Is this Luis Ortiz’s last gasp?
The 43-year-old Cuban will face fellow heavyweight contender Andy Ruiz Jr. in what would appear to be a must-win pay-per-view fight Sunday night at Crypto.com Arena in Los Angeles.
Ortiz demonstrated in his most-recent fight that he can still whack out opponents, as he hurt Charles Martin with an overhand left, put him down moments later and ended the fight in a dramatic sixth round in January.
However, in the same fight, he went down from a jab in Round 4, which seemed to reveal a problem with punch resistance. Ortiz clearly doesn’t have the legs he once did.
That’s what makes the meeting with Ruiz so important for him. If he still has a chance to win his first world title, he had better move quickly because the clock is ticking.
Ortiz says he feels good.
“I’m always trying to reach the top of the mountain,” Ortiz said. “I want the top prize. This is a very important fight for me, but so is every fight. They all get me closer to another world title shot.
“It’s all about training, training and more training. I feel better now than I did when I was 25.”
Ortiz (33-2, 28 KOs) was groomed in the respected Cuban amateur system and had a successful career in the 2000s. He defected in 2009 to the U.S., where he turned pro in 2010 and won his first 28 fights (24 by knockout).
Then, in March 2018, he ran into his nemesis, then-titleholder Deontay Wilder. Ortiz came within a few punches of becoming champion when he hurt Wilder badly late in the seventh round of a close fight.
However, Wilder survived and ultimately took out Ortiz in the 10th to retain his belt. The challenger would never come closer to realizing his dream.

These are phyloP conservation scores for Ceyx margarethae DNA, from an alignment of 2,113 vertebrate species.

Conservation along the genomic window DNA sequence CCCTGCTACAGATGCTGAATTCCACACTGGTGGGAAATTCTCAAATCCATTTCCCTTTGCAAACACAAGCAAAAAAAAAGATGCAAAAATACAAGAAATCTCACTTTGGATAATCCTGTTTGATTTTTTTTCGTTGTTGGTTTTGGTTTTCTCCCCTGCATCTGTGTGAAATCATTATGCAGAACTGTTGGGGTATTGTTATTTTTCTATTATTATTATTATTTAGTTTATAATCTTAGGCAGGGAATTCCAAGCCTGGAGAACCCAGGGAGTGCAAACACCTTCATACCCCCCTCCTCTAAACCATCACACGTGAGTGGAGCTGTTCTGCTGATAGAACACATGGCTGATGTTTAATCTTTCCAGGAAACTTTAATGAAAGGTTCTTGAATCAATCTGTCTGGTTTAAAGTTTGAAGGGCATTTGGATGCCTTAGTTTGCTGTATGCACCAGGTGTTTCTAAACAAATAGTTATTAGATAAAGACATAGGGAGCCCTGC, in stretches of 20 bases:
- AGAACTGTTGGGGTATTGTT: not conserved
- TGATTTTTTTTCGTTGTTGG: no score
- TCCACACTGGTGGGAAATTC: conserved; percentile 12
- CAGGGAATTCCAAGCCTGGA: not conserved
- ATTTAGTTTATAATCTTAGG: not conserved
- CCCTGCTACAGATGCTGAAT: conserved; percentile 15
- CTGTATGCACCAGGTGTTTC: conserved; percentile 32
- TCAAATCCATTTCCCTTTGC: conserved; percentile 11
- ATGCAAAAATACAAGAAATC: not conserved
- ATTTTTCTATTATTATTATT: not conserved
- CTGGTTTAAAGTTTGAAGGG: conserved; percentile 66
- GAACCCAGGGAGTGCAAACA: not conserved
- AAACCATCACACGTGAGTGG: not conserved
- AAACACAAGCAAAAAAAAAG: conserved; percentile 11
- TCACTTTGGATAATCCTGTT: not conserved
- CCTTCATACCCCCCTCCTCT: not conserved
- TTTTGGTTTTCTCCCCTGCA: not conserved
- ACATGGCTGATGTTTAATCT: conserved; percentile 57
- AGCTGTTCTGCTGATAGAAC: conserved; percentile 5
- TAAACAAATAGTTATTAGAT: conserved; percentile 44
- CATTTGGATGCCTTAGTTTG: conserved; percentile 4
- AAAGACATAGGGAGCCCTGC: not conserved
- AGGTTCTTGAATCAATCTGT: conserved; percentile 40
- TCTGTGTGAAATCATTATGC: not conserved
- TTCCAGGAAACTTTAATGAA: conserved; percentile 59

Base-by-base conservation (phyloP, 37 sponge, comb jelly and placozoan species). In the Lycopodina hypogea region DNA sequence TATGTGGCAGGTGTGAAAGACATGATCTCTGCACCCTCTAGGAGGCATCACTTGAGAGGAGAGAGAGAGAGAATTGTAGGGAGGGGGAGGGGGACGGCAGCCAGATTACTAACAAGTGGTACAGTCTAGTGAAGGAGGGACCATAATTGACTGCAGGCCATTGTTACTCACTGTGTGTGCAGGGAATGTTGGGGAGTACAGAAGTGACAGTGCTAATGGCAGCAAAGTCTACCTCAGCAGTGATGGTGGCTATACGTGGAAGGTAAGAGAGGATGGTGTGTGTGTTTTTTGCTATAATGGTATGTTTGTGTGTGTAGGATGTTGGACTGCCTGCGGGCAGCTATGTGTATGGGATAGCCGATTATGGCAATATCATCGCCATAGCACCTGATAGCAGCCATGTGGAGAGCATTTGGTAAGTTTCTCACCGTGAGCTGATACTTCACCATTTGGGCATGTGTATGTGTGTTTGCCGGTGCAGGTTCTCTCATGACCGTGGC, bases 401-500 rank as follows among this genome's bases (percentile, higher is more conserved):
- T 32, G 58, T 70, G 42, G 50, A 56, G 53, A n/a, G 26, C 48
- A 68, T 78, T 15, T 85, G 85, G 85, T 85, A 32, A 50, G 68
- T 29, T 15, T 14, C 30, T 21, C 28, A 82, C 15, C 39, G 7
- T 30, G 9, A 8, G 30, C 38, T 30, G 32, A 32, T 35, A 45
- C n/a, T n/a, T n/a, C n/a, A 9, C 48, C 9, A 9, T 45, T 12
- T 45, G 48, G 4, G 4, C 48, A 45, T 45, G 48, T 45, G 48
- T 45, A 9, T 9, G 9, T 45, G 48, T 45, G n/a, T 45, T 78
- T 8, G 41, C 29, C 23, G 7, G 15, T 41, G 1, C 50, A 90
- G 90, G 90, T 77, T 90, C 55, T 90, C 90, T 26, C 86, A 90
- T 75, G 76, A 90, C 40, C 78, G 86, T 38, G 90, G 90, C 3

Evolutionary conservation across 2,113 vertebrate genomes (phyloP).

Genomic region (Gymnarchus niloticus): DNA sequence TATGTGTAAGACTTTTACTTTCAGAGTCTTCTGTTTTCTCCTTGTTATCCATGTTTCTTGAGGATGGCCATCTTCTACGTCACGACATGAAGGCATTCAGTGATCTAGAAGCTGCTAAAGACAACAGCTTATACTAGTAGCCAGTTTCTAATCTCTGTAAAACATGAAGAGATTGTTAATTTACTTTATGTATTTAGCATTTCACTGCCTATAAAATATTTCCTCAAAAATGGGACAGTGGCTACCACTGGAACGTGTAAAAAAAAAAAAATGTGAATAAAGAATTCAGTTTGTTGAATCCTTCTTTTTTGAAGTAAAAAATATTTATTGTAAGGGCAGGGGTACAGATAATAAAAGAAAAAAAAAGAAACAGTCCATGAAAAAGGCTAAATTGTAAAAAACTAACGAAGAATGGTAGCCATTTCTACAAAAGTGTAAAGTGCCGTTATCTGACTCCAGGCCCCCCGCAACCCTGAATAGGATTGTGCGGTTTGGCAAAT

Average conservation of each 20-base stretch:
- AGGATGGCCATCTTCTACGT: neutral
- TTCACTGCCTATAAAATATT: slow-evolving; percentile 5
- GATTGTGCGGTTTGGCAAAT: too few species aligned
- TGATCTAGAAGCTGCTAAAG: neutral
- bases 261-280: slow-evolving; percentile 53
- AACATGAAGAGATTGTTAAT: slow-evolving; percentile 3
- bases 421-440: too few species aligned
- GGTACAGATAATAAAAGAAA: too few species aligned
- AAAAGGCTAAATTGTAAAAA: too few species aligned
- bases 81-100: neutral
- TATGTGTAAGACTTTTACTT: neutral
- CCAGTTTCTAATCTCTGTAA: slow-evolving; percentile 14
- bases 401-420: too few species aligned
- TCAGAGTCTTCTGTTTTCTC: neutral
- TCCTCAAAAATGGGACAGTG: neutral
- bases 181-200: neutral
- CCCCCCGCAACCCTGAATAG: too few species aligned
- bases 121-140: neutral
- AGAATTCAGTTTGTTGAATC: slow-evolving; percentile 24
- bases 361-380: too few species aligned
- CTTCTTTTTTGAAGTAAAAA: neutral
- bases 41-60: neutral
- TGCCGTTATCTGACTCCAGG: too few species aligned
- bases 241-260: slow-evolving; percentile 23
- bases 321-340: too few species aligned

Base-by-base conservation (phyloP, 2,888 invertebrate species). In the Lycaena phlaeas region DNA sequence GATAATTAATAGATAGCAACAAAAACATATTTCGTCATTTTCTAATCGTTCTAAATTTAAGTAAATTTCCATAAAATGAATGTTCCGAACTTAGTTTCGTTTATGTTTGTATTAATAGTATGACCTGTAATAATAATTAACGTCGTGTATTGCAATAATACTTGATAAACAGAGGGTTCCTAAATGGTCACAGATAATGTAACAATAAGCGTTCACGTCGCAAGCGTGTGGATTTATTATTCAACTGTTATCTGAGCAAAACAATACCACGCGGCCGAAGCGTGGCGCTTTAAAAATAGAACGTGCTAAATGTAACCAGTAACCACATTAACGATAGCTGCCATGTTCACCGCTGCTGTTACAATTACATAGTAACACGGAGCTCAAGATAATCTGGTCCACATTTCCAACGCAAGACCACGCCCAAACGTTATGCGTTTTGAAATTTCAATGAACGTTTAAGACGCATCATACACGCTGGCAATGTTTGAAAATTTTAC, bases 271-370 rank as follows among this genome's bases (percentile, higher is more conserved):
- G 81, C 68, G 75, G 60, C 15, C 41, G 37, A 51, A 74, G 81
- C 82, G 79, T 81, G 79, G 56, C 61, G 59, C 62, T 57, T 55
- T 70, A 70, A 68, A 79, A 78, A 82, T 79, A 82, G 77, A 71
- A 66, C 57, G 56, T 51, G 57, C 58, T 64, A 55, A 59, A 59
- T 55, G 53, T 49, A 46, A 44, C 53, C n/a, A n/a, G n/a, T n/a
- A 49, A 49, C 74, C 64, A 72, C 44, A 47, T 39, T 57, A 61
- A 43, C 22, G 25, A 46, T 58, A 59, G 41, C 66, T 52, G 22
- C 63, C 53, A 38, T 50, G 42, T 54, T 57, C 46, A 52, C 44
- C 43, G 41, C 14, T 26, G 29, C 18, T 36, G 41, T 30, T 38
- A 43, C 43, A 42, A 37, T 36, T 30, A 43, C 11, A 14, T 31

He received a second shot at Wilder and a title the following year but couldn’t get out of the seventh round. There are no guarantees that he’ll ever fight for a championship again, particularly if he doesn’t win on Sunday.
Ruiz (34-2, 22 KOs) doesn’t have Ortiz’s power but he’s a good, quick-handed boxer with heavy hands and experience in big fights. He also accomplished what Ortiz hasn’t to date, which was to become a titleholder when he upset Anthony Joshua in 2019.
Ortiz expects to do something on Sunday that no one else has been able to do.
“My intention is to knock out Andy Ruiz,” he said. “One of us is getting knocked out and I can guarantee this one doesn’t go to the judges. I have studied Andy from top to bottom. If I don’t knock you out with one punch, then I’m just going to chip away at you until you can’t go anymore.
“… I’m just focused on myself and doing my job. What’s going to cause Ruiz trouble in there is me, regardless of what kind of style I’m using.”
If he loses, he might no longer have a path toward a title fight. If he wins, he will remain in the thick of heavyweight picture he enters his mid-40s.
Fight Week: Andy Ruiz Jr. vs. Luis Ortiz and return of Juan Francisco Estrada
Andy Ruiz Jr. vs. Luis Ortiz set for Sept. 4 in Los Angeles
Luis Ortiz gets up from two knockdowns to stop Charles Martin in six